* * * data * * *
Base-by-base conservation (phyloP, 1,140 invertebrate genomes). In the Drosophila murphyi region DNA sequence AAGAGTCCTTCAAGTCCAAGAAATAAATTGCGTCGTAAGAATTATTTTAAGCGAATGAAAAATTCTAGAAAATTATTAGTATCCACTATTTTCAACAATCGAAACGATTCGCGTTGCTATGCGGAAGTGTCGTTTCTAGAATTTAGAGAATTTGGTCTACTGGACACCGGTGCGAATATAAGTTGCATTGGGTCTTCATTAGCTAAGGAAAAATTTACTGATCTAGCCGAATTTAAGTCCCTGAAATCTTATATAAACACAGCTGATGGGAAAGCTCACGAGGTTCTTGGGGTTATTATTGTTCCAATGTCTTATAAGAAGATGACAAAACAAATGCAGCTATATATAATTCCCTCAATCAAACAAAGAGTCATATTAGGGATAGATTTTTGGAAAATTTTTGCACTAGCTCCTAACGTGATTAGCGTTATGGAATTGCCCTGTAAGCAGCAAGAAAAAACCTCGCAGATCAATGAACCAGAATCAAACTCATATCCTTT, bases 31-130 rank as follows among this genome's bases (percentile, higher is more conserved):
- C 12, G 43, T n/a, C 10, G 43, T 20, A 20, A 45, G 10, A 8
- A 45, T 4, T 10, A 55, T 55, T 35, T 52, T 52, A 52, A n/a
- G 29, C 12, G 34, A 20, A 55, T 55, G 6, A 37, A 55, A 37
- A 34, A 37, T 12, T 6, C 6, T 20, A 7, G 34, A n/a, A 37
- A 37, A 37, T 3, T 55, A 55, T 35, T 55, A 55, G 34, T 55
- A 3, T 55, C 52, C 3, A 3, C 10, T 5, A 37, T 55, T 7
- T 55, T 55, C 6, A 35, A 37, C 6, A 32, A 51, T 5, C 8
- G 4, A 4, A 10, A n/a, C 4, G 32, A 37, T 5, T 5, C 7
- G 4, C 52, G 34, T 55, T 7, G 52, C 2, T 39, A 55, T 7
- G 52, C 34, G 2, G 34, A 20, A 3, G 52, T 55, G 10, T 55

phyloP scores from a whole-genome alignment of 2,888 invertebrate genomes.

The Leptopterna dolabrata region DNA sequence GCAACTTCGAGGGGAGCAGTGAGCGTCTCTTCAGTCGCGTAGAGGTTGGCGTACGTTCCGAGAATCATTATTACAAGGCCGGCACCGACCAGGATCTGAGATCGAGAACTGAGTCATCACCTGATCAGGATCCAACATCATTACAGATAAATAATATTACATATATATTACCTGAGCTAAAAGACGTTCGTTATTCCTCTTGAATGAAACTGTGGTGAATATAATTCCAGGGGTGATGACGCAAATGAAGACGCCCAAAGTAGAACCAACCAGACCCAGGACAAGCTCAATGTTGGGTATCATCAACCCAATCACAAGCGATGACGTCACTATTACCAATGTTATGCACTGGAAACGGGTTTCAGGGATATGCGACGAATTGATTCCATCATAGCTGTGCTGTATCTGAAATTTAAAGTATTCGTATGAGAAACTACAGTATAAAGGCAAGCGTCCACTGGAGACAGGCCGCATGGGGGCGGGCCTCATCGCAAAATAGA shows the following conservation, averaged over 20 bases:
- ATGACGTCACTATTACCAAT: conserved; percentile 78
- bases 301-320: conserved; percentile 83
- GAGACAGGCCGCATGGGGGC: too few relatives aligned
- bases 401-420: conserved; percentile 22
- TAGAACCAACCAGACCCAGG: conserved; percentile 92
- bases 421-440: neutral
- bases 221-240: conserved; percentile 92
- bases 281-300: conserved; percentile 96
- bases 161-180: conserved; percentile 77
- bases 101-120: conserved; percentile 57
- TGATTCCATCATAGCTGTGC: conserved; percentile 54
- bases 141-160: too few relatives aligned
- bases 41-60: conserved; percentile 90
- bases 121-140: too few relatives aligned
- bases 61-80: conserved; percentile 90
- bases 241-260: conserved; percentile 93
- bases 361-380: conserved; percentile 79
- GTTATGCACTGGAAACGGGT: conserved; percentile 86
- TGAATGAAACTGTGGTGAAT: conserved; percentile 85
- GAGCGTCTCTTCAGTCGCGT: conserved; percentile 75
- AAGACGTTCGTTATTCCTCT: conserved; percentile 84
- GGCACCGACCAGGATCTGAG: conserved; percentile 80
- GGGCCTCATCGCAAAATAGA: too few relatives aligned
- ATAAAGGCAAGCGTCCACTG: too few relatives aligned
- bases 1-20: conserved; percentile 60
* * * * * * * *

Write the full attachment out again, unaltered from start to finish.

Base-by-base conservation (phyloP, 1,140 invertebrate genomes). In the Drosophila murphyi region DNA sequence AAGAGTCCTTCAAGTCCAAGAAATAAATTGCGTCGTAAGAATTATTTTAAGCGAATGAAAAATTCTAGAAAATTATTAGTATCCACTATTTTCAACAATCGAAACGATTCGCGTTGCTATGCGGAAGTGTCGTTTCTAGAATTTAGAGAATTTGGTCTACTGGACACCGGTGCGAATATAAGTTGCATTGGGTCTTCATTAGCTAAGGAAAAATTTACTGATCTAGCCGAATTTAAGTCCCTGAAATCTTATATAAACACAGCTGATGGGAAAGCTCACGAGGTTCTTGGGGTTATTATTGTTCCAATGTCTTATAAGAAGATGACAAAACAAATGCAGCTATATATAATTCCCTCAATCAAACAAAGAGTCATATTAGGGATAGATTTTTGGAAAATTTTTGCACTAGCTCCTAACGTGATTAGCGTTATGGAATTGCCCTGTAAGCAGCAAGAAAAAACCTCGCAGATCAATGAACCAGAATCAAACTCATATCCTTT, bases 31-130 rank as follows among this genome's bases (percentile, higher is more conserved):
- C 12, G 43, T n/a, C 10, G 43, T 20, A 20, A 45, G 10, A 8
- A 45, T 4, T 10, A 55, T 55, T 35, T 52, T 52, A 52, A n/a
- G 29, C 12, G 34, A 20, A 55, T 55, G 6, A 37, A 55, A 37
- A 34, A 37, T 12, T 6, C 6, T 20, A 7, G 34, A n/a, A 37
- A 37, A 37, T 3, T 55, A 55, T 35, T 55, A 55, G 34, T 55
- A 3, T 55, C 52, C 3, A 3, C 10, T 5, A 37, T 55, T 7
- T 55, T 55, C 6, A 35, A 37, C 6, A 32, A 51, T 5, C 8
- G 4, A 4, A 10, A n/a, C 4, G 32, A 37, T 5, T 5, C 7
- G 4, C 52, G 34, T 55, T 7, G 52, C 2, T 39, A 55, T 7
- G 52, C 34, G 2, G 34, A 20, A 3, G 52, T 55, G 10, T 55

phyloP scores from a whole-genome alignment of 2,888 invertebrate genomes.

The Leptopterna dolabrata region DNA sequence GCAACTTCGAGGGGAGCAGTGAGCGTCTCTTCAGTCGCGTAGAGGTTGGCGTACGTTCCGAGAATCATTATTACAAGGCCGGCACCGACCAGGATCTGAGATCGAGAACTGAGTCATCACCTGATCAGGATCCAACATCATTACAGATAAATAATATTACATATATATTACCTGAGCTAAAAGACGTTCGTTATTCCTCTTGAATGAAACTGTGGTGAATATAATTCCAGGGGTGATGACGCAAATGAAGACGCCCAAAGTAGAACCAACCAGACCCAGGACAAGCTCAATGTTGGGTATCATCAACCCAATCACAAGCGATGACGTCACTATTACCAATGTTATGCACTGGAAACGGGTTTCAGGGATATGCGACGAATTGATTCCATCATAGCTGTGCTGTATCTGAAATTTAAAGTATTCGTATGAGAAACTACAGTATAAAGGCAAGCGTCCACTGGAGACAGGCCGCATGGGGGCGGGCCTCATCGCAAAATAGA shows the following conservation, averaged over 20 bases:
- ATGACGTCACTATTACCAAT: conserved; percentile 78
- bases 301-320: conserved; percentile 83
- GAGACAGGCCGCATGGGGGC: too few relatives aligned
- bases 401-420: conserved; percentile 22
- TAGAACCAACCAGACCCAGG: conserved; percentile 92
- bases 421-440: neutral
- bases 221-240: conserved; percentile 92
- bases 281-300: conserved; percentile 96
- bases 161-180: conserved; percentile 77
- bases 101-120: conserved; percentile 57
- TGATTCCATCATAGCTGTGC: conserved; percentile 54
- bases 141-160: too few relatives aligned
- bases 41-60: conserved; percentile 90
- bases 121-140: too few relatives aligned
- bases 61-80: conserved; percentile 90
- bases 241-260: conserved; percentile 93
- bases 361-380: conserved; percentile 79
- GTTATGCACTGGAAACGGGT: conserved; percentile 86
- TGAATGAAACTGTGGTGAAT: conserved; percentile 85
- GAGCGTCTCTTCAGTCGCGT: conserved; percentile 75
- AAGACGTTCGTTATTCCTCT: conserved; percentile 84
- GGCACCGACCAGGATCTGAG: conserved; percentile 80
- GGGCCTCATCGCAAAATAGA: too few relatives aligned
- ATAAAGGCAAGCGTCCACTG: too few relatives aligned
- bases 1-20: conserved; percentile 60